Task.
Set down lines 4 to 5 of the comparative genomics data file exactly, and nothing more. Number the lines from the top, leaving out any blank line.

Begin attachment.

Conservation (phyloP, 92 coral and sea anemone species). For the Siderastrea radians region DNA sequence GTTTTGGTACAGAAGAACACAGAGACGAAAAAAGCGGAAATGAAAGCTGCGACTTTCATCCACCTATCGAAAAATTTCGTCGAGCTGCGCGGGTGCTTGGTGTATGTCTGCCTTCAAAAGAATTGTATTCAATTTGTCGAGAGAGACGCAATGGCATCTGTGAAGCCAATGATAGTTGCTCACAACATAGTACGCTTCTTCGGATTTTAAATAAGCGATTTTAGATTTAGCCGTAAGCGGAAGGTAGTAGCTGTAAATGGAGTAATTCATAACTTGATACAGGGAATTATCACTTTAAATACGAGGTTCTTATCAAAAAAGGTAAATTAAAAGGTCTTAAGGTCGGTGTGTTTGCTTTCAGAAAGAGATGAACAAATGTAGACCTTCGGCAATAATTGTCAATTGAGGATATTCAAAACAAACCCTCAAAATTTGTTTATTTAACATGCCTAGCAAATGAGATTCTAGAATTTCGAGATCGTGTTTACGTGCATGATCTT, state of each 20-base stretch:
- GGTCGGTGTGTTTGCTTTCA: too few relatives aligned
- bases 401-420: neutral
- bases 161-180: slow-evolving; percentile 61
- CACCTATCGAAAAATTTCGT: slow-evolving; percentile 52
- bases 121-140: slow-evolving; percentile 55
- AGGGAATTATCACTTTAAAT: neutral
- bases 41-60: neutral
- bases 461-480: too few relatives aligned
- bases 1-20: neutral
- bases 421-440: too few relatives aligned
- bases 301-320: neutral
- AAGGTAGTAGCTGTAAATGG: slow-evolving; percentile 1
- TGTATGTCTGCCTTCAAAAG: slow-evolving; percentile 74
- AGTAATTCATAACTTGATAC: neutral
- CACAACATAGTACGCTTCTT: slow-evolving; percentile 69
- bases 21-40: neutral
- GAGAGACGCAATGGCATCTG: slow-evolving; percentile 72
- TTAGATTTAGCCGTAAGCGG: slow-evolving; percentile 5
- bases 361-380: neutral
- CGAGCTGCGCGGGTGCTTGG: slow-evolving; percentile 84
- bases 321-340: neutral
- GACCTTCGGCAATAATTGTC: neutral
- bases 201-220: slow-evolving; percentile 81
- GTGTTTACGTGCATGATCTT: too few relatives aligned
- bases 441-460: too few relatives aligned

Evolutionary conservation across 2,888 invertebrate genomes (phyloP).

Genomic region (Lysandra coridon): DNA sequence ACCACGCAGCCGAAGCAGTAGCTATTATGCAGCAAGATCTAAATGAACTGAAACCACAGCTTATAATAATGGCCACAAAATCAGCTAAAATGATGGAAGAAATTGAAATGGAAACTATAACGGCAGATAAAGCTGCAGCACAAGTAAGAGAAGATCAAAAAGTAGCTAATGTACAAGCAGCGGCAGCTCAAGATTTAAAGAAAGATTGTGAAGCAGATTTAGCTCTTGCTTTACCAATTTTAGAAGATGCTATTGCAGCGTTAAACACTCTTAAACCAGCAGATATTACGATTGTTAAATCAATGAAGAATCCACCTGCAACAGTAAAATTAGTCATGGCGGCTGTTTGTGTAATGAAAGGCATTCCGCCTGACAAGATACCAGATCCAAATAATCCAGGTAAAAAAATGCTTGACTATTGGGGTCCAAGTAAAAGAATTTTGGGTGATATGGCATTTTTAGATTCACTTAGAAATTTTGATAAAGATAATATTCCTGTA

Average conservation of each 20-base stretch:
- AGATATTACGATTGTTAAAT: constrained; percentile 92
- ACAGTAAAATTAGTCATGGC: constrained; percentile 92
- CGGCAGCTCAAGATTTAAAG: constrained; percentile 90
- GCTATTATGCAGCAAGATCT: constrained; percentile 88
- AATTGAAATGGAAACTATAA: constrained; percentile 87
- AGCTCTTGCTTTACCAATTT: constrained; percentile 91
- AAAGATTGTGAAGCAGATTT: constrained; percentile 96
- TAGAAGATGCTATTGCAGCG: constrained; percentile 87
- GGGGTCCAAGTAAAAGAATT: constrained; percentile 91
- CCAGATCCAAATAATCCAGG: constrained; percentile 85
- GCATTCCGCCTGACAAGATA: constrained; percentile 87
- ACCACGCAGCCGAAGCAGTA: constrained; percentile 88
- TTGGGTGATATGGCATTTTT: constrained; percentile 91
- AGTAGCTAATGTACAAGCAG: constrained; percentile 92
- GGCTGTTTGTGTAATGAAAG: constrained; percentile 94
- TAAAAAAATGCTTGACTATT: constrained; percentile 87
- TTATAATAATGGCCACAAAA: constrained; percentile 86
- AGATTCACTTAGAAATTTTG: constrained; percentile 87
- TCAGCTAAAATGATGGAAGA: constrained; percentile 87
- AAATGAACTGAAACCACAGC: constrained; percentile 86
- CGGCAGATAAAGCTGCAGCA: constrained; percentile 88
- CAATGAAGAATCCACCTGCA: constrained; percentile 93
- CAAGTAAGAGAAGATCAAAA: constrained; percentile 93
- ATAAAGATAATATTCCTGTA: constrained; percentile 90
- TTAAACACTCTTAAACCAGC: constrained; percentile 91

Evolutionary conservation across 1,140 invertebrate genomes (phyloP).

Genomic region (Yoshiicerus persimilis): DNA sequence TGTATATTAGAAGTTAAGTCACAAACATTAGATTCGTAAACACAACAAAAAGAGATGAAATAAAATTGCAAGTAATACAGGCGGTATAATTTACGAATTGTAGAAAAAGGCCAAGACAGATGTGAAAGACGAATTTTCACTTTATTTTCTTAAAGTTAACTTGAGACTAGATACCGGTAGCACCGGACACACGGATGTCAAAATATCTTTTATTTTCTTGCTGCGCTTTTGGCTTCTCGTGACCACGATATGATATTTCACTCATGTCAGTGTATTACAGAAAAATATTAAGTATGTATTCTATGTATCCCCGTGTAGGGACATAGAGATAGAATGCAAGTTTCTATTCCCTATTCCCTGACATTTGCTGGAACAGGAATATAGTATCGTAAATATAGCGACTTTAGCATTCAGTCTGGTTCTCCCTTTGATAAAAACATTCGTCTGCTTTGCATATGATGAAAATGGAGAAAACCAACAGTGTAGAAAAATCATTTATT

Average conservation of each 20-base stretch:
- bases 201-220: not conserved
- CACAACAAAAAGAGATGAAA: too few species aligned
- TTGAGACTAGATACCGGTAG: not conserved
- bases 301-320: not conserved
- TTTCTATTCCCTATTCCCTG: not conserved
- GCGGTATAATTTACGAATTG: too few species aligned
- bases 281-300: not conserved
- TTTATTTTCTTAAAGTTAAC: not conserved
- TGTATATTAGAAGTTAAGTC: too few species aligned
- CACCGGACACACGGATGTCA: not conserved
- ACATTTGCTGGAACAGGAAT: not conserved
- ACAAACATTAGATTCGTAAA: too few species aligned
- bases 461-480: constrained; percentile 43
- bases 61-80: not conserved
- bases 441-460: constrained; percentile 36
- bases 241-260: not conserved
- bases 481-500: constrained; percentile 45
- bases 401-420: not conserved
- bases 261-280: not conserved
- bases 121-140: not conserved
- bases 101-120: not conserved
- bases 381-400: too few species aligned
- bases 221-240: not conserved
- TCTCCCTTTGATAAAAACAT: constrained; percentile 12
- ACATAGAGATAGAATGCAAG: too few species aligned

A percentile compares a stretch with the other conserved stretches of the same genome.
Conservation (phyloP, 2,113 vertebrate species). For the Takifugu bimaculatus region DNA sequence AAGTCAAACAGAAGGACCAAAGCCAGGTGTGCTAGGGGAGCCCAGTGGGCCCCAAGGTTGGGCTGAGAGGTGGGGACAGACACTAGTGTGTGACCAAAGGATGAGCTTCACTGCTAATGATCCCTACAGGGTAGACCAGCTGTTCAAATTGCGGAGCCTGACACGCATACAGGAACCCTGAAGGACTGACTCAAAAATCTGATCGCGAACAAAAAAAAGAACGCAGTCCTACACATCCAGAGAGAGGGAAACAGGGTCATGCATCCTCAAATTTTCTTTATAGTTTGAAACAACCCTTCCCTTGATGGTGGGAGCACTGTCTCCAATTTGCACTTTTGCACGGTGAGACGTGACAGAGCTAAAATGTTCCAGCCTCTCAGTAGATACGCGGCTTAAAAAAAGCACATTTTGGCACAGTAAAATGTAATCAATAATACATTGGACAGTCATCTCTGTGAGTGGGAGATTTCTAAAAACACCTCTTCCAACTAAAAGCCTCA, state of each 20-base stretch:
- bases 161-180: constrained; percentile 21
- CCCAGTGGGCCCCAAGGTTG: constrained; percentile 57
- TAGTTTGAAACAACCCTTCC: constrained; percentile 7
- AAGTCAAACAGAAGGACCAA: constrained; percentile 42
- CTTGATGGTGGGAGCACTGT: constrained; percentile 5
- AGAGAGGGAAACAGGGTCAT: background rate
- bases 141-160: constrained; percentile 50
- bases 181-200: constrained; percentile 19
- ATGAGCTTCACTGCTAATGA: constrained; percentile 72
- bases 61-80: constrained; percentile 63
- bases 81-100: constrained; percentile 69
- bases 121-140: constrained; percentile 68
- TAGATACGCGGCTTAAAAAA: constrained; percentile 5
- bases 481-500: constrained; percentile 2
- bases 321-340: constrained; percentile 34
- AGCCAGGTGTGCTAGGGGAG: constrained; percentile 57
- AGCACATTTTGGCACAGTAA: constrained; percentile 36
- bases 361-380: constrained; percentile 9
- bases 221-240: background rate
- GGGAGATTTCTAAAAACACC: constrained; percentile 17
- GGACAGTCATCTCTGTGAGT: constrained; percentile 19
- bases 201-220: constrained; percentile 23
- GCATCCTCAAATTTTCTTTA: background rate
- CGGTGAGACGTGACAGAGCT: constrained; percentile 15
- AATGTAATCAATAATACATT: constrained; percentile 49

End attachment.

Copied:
- bases 161-180: slow-evolving; percentile 61
- CACCTATCGAAAAATTTCGT: slow-evolving; percentile 52